Skip to main content

Creating a university

June 30, 2008

ASU’s development over the past half-century has been “a wonderful evolution”


By the mid-1950s, Arizona State College had the faculty, the students and the programs to be a university.

It just didn’t have the name.

Getting permission to tack “university” after Arizona State meant added prestige, status and responsibility for what had until very recently been strictly a teachers college. That’s why so much was at stake when the name change was put to a public vote in 1958.

“I’m sure it’s the only time in the country a university had to go to a vote of the people to get its proper name,” said Don Dotts, who served as executive director of the ASU Alumni Association for nearly 30 years.

Barnstorming tours of the state – with speakers who included new football coach Frank Kush – paid off. The name change easily won approval.

Thus, on Dec. 5, 1958, with a stroke of Gov. Ernest McFarland’s pen, Arizona State University was born.

And then the hard part started.

“We thought we’d made it when we got the name change,” Dotts said. “And then, lordy, we had to live up to it.”

The university and the people who have led it have spent the last 50 years striving to do just that, seeing the school grow from a little more than 9,700 students in 1958 to more than 64,000 today. The faculty has increased more than tenfold, from 238 people to more than 2,800.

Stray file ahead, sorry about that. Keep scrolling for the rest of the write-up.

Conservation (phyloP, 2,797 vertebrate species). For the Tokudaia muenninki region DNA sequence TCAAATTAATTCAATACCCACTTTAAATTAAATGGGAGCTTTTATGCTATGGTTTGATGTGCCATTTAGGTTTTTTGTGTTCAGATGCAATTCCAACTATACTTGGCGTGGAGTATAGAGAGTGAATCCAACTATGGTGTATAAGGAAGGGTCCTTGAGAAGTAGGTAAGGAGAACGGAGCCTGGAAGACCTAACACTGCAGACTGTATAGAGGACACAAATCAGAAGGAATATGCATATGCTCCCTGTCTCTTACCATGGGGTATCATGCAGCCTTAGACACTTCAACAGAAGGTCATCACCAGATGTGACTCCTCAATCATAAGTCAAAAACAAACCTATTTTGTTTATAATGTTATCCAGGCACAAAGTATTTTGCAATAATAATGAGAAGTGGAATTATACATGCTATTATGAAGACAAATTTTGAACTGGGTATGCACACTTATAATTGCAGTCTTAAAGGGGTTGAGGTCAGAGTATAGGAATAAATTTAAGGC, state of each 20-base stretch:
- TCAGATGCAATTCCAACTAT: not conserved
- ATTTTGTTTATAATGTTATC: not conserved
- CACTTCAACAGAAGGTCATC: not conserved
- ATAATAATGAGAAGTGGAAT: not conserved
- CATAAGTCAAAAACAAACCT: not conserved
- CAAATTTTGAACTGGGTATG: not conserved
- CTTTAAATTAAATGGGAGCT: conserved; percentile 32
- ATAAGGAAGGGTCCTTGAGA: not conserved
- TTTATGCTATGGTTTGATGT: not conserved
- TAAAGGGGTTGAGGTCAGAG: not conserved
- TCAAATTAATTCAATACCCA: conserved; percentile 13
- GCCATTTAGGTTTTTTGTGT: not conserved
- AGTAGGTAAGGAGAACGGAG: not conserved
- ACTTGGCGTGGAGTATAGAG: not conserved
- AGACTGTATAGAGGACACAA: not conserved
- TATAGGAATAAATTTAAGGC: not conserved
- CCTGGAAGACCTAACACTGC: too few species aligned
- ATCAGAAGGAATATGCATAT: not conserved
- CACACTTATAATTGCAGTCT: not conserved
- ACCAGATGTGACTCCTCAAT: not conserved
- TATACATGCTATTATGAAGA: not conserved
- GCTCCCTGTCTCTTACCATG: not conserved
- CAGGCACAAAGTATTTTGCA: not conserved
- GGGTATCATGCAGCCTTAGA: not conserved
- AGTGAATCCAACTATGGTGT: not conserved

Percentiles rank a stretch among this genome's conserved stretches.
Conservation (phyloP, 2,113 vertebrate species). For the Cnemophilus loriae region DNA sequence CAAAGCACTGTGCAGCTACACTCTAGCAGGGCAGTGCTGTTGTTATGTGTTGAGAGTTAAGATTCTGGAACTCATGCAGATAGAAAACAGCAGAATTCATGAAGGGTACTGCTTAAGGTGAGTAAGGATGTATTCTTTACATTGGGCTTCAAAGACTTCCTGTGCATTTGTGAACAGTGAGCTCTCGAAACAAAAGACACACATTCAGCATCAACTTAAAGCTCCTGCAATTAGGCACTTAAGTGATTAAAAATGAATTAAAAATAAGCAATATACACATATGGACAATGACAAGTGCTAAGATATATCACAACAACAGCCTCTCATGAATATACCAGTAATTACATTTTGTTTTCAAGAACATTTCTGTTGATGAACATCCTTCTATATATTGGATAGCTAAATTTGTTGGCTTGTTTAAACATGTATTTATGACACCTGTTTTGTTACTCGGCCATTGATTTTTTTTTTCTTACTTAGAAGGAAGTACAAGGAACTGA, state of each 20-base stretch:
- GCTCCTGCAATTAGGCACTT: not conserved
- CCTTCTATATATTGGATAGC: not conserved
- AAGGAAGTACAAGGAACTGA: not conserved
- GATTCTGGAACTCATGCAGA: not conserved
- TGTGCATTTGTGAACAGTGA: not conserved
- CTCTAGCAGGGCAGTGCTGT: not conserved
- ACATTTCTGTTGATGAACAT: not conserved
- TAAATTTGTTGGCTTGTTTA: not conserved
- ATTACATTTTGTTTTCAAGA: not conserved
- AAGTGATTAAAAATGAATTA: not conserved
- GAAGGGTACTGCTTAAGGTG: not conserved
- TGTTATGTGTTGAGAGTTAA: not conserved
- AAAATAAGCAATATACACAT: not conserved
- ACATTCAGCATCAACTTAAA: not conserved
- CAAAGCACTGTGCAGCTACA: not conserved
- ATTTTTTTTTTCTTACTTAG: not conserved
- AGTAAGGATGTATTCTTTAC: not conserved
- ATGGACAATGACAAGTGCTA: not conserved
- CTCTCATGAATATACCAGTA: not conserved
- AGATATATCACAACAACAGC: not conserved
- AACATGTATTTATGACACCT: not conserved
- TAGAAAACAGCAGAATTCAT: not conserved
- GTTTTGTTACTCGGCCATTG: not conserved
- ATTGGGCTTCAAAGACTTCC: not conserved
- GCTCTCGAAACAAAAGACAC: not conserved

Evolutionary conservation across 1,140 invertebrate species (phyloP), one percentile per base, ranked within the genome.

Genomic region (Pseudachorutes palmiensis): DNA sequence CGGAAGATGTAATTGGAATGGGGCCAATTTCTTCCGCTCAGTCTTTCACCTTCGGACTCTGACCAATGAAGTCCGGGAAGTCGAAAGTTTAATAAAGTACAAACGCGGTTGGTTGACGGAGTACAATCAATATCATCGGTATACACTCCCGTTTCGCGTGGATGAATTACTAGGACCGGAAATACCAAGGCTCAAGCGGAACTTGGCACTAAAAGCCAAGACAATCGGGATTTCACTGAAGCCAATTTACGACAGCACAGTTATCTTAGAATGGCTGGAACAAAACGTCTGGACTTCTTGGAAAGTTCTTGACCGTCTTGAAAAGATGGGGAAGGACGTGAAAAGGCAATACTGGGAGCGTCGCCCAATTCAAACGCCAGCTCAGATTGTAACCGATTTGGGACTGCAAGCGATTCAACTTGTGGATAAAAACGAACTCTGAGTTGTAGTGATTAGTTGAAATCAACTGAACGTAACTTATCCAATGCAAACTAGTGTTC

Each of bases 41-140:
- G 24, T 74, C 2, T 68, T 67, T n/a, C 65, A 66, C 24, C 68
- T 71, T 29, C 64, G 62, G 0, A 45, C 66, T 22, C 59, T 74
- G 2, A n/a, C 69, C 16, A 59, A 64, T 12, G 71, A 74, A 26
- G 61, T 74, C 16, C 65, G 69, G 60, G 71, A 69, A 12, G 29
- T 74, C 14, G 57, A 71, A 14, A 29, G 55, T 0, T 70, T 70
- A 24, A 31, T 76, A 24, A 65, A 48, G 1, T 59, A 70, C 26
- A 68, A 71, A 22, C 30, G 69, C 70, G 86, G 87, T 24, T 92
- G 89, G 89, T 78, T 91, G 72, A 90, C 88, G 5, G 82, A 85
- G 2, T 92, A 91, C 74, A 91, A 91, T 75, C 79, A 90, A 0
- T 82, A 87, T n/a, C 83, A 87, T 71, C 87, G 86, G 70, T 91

When the name change took place the school consisted of one campus and four colleges; now it spans four campuses and has 22 colleges.

Perhaps most importantly, it was named a Research I university in 1994 by the Carnegie Foundation for the Advancement of Teaching, signaling its arrival as a full-fledged research university.

“It’s been a wonderful evolution,” said Christine Wilkinson, ASU’s senior vice president and secretary. Note the careful choice of words, more specifically the word she didn’t use when describing the university and its changes. At a time when university buildings are springing up all over town – in several towns – and student population continues to swell, Wilkinson was deliberate about her use of the “G” word.

“It’s not a matter of growth,” she said. “It’s meeting the demand and the diverse needs of our state.”

Life on the “intellectual frontier”

Grady Gammage, the university’s legendary president for 26-plus years, pushed hard for the change in name and status. Without his efforts, it’s difficult to imagine so much happening, so fast. But Gammage died in late 1959, leaving the work of starting the newly minted ASU on the path to loftier status to the man who succeeded him, Homer Durham.

“Those two were the giants that lay the foundation, creating the university and all that preceded it on Grady’s part, but then putting in all the basic foundations, making it a full university, on Homer’s part,” said Lattie Coor, himself president of the university from 1990 to 2002. “Homer Durham took the concept that had been put in place and really gave it life.”